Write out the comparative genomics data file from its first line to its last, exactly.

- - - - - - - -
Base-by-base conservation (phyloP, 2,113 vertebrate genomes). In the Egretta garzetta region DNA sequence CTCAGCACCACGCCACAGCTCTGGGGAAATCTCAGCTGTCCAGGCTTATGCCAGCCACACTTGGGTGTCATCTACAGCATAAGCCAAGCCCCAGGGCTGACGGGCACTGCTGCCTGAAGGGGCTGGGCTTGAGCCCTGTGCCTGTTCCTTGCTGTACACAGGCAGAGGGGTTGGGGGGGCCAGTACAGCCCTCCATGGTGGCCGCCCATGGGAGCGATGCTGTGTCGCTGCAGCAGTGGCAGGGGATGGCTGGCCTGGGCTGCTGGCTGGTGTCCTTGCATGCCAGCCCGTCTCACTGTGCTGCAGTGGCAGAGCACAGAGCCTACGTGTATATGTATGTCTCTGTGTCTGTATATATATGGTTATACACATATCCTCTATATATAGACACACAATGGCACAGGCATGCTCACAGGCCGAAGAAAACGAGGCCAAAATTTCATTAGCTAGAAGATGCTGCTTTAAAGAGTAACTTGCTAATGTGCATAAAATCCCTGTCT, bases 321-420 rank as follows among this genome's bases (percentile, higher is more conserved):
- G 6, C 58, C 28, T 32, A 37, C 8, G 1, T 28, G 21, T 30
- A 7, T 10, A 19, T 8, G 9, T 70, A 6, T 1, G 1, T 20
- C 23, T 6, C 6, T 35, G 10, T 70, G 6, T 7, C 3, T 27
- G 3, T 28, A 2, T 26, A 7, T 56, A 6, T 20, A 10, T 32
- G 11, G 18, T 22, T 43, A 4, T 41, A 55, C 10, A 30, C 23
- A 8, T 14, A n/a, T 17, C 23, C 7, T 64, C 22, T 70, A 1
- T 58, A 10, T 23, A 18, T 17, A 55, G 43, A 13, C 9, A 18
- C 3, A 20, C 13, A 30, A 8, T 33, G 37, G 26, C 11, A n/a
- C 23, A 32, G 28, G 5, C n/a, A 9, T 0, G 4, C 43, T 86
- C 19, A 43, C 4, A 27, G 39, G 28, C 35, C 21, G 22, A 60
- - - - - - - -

Base-by-base conservation (phyloP, 2,113 vertebrate genomes). In the Egretta garzetta region DNA sequence CTCAGCACCACGCCACAGCTCTGGGGAAATCTCAGCTGTCCAGGCTTATGCCAGCCACACTTGGGTGTCATCTACAGCATAAGCCAAGCCCCAGGGCTGACGGGCACTGCTGCCTGAAGGGGCTGGGCTTGAGCCCTGTGCCTGTTCCTTGCTGTACACAGGCAGAGGGGTTGGGGGGGCCAGTACAGCCCTCCATGGTGGCCGCCCATGGGAGCGATGCTGTGTCGCTGCAGCAGTGGCAGGGGATGGCTGGCCTGGGCTGCTGGCTGGTGTCCTTGCATGCCAGCCCGTCTCACTGTGCTGCAGTGGCAGAGCACAGAGCCTACGTGTATATGTATGTCTCTGTGTCTGTATATATATGGTTATACACATATCCTCTATATATAGACACACAATGGCACAGGCATGCTCACAGGCCGAAGAAAACGAGGCCAAAATTTCATTAGCTAGAAGATGCTGCTTTAAAGAGTAACTTGCTAATGTGCATAAAATCCCTGTCT, bases 321-420 rank as follows among this genome's bases (percentile, higher is more conserved):
- G 6, C 58, C 28, T 32, A 37, C 8, G 1, T 28, G 21, T 30
- A 7, T 10, A 19, T 8, G 9, T 70, A 6, T 1, G 1, T 20
- C 23, T 6, C 6, T 35, G 10, T 70, G 6, T 7, C 3, T 27
- G 3, T 28, A 2, T 26, A 7, T 56, A 6, T 20, A 10, T 32
- G 11, G 18, T 22, T 43, A 4, T 41, A 55, C 10, A 30, C 23
- A 8, T 14, A n/a, T 17, C 23, C 7, T 64, C 22, T 70, A 1
- T 58, A 10, T 23, A 18, T 17, A 55, G 43, A 13, C 9, A 18
- C 3, A 20, C 13, A 30, A 8, T 33, G 37, G 26, C 11, A n/a
- C 23, A 32, G 28, G 5, C n/a, A 9, T 0, G 4, C 43, T 86
- C 19, A 43, C 4, A 27, G 39, G 28, C 35, C 21, G 22, A 60